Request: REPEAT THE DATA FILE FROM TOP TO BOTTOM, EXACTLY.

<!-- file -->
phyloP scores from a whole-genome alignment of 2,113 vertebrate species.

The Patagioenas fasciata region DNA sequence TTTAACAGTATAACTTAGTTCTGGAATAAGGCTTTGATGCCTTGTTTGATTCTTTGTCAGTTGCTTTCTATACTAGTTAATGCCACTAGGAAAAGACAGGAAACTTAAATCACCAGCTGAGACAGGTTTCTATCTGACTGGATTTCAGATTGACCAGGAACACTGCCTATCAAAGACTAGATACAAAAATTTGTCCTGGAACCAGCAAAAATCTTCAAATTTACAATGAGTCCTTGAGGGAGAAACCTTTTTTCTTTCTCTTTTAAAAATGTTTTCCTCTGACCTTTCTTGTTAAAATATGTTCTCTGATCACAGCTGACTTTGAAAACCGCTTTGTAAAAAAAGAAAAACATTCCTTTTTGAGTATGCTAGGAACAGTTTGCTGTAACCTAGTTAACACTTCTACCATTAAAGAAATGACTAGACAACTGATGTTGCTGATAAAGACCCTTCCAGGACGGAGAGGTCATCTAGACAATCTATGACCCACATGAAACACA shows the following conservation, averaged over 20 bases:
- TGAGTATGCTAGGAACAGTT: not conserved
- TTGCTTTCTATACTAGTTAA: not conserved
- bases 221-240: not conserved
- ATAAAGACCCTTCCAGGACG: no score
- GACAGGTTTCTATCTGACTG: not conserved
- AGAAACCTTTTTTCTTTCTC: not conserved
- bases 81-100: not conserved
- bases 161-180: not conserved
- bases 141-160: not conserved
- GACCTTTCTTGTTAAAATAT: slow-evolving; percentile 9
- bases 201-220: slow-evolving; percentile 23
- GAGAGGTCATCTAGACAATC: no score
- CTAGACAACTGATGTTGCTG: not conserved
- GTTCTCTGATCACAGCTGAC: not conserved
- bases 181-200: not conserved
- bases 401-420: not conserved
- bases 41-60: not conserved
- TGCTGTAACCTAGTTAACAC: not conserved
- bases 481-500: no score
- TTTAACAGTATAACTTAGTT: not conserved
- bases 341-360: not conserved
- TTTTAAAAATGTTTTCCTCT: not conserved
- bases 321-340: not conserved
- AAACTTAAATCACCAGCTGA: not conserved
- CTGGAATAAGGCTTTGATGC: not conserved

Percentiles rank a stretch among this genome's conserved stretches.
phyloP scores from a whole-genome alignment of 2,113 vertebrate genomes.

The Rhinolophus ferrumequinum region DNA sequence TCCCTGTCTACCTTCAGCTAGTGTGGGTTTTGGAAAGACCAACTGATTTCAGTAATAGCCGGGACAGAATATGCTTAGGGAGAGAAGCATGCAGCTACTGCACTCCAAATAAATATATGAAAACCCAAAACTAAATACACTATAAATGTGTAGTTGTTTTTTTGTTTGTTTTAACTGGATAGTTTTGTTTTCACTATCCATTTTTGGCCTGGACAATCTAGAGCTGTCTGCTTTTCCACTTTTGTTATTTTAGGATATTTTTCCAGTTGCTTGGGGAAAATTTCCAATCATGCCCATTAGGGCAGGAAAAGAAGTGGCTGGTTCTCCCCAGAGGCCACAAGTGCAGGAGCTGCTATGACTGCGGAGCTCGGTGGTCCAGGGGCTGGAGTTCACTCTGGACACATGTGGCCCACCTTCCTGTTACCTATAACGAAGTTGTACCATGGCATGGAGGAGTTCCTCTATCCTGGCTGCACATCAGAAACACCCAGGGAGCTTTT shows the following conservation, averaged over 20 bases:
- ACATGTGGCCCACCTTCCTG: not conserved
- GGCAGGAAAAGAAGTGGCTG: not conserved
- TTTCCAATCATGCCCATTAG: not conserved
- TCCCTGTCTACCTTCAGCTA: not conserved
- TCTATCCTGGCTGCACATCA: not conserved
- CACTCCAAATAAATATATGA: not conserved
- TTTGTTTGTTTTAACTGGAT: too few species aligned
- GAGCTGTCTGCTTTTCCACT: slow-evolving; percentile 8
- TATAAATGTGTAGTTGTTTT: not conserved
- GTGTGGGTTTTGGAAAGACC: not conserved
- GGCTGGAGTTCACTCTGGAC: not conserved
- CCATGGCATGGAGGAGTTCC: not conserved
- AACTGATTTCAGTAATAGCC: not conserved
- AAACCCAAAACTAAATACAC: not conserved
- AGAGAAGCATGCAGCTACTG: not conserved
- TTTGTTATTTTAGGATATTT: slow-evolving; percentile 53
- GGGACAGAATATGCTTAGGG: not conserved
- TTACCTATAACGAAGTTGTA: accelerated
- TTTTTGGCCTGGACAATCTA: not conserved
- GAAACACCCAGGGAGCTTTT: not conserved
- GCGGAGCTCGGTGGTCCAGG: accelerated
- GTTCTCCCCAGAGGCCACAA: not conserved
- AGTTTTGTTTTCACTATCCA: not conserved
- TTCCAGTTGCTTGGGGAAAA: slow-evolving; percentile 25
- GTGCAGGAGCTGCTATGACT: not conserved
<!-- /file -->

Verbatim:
phyloP scores from a whole-genome alignment of 2,113 vertebrate species.

The Patagioenas fasciata region DNA sequence TTTAACAGTATAACTTAGTTCTGGAATAAGGCTTTGATGCCTTGTTTGATTCTTTGTCAGTTGCTTTCTATACTAGTTAATGCCACTAGGAAAAGACAGGAAACTTAAATCACCAGCTGAGACAGGTTTCTATCTGACTGGATTTCAGATTGACCAGGAACACTGCCTATCAAAGACTAGATACAAAAATTTGTCCTGGAACCAGCAAAAATCTTCAAATTTACAATGAGTCCTTGAGGGAGAAACCTTTTTTCTTTCTCTTTTAAAAATGTTTTCCTCTGACCTTTCTTGTTAAAATATGTTCTCTGATCACAGCTGACTTTGAAAACCGCTTTGTAAAAAAAGAAAAACATTCCTTTTTGAGTATGCTAGGAACAGTTTGCTGTAACCTAGTTAACACTTCTACCATTAAAGAAATGACTAGACAACTGATGTTGCTGATAAAGACCCTTCCAGGACGGAGAGGTCATCTAGACAATCTATGACCCACATGAAACACA shows the following conservation, averaged over 20 bases:
- TGAGTATGCTAGGAACAGTT: not conserved
- TTGCTTTCTATACTAGTTAA: not conserved
- bases 221-240: not conserved
- ATAAAGACCCTTCCAGGACG: no score
- GACAGGTTTCTATCTGACTG: not conserved
- AGAAACCTTTTTTCTTTCTC: not conserved
- bases 81-100: not conserved
- bases 161-180: not conserved
- bases 141-160: not conserved
- GACCTTTCTTGTTAAAATAT: slow-evolving; percentile 9
- bases 201-220: slow-evolving; percentile 23
- GAGAGGTCATCTAGACAATC: no score
- CTAGACAACTGATGTTGCTG: not conserved
- GTTCTCTGATCACAGCTGAC: not conserved
- bases 181-200: not conserved
- bases 401-420: not conserved
- bases 41-60: not conserved
- TGCTGTAACCTAGTTAACAC: not conserved
- bases 481-500: no score
- TTTAACAGTATAACTTAGTT: not conserved
- bases 341-360: not conserved
- TTTTAAAAATGTTTTCCTCT: not conserved
- bases 321-340: not conserved
- AAACTTAAATCACCAGCTGA: not conserved
- CTGGAATAAGGCTTTGATGC: not conserved

Percentiles rank a stretch among this genome's conserved stretches.
phyloP scores from a whole-genome alignment of 2,113 vertebrate genomes.

The Rhinolophus ferrumequinum region DNA sequence TCCCTGTCTACCTTCAGCTAGTGTGGGTTTTGGAAAGACCAACTGATTTCAGTAATAGCCGGGACAGAATATGCTTAGGGAGAGAAGCATGCAGCTACTGCACTCCAAATAAATATATGAAAACCCAAAACTAAATACACTATAAATGTGTAGTTGTTTTTTTGTTTGTTTTAACTGGATAGTTTTGTTTTCACTATCCATTTTTGGCCTGGACAATCTAGAGCTGTCTGCTTTTCCACTTTTGTTATTTTAGGATATTTTTCCAGTTGCTTGGGGAAAATTTCCAATCATGCCCATTAGGGCAGGAAAAGAAGTGGCTGGTTCTCCCCAGAGGCCACAAGTGCAGGAGCTGCTATGACTGCGGAGCTCGGTGGTCCAGGGGCTGGAGTTCACTCTGGACACATGTGGCCCACCTTCCTGTTACCTATAACGAAGTTGTACCATGGCATGGAGGAGTTCCTCTATCCTGGCTGCACATCAGAAACACCCAGGGAGCTTTT shows the following conservation, averaged over 20 bases:
- ACATGTGGCCCACCTTCCTG: not conserved
- GGCAGGAAAAGAAGTGGCTG: not conserved
- TTTCCAATCATGCCCATTAG: not conserved
- TCCCTGTCTACCTTCAGCTA: not conserved
- TCTATCCTGGCTGCACATCA: not conserved
- CACTCCAAATAAATATATGA: not conserved
- TTTGTTTGTTTTAACTGGAT: too few species aligned
- GAGCTGTCTGCTTTTCCACT: slow-evolving; percentile 8
- TATAAATGTGTAGTTGTTTT: not conserved
- GTGTGGGTTTTGGAAAGACC: not conserved
- GGCTGGAGTTCACTCTGGAC: not conserved
- CCATGGCATGGAGGAGTTCC: not conserved
- AACTGATTTCAGTAATAGCC: not conserved
- AAACCCAAAACTAAATACAC: not conserved
- AGAGAAGCATGCAGCTACTG: not conserved
- TTTGTTATTTTAGGATATTT: slow-evolving; percentile 53
- GGGACAGAATATGCTTAGGG: not conserved
- TTACCTATAACGAAGTTGTA: accelerated
- TTTTTGGCCTGGACAATCTA: not conserved
- GAAACACCCAGGGAGCTTTT: not conserved
- GCGGAGCTCGGTGGTCCAGG: accelerated
- GTTCTCCCCAGAGGCCACAA: not conserved
- AGTTTTGTTTTCACTATCCA: not conserved
- TTCCAGTTGCTTGGGGAAAA: slow-evolving; percentile 25
- GTGCAGGAGCTGCTATGACT: not conserved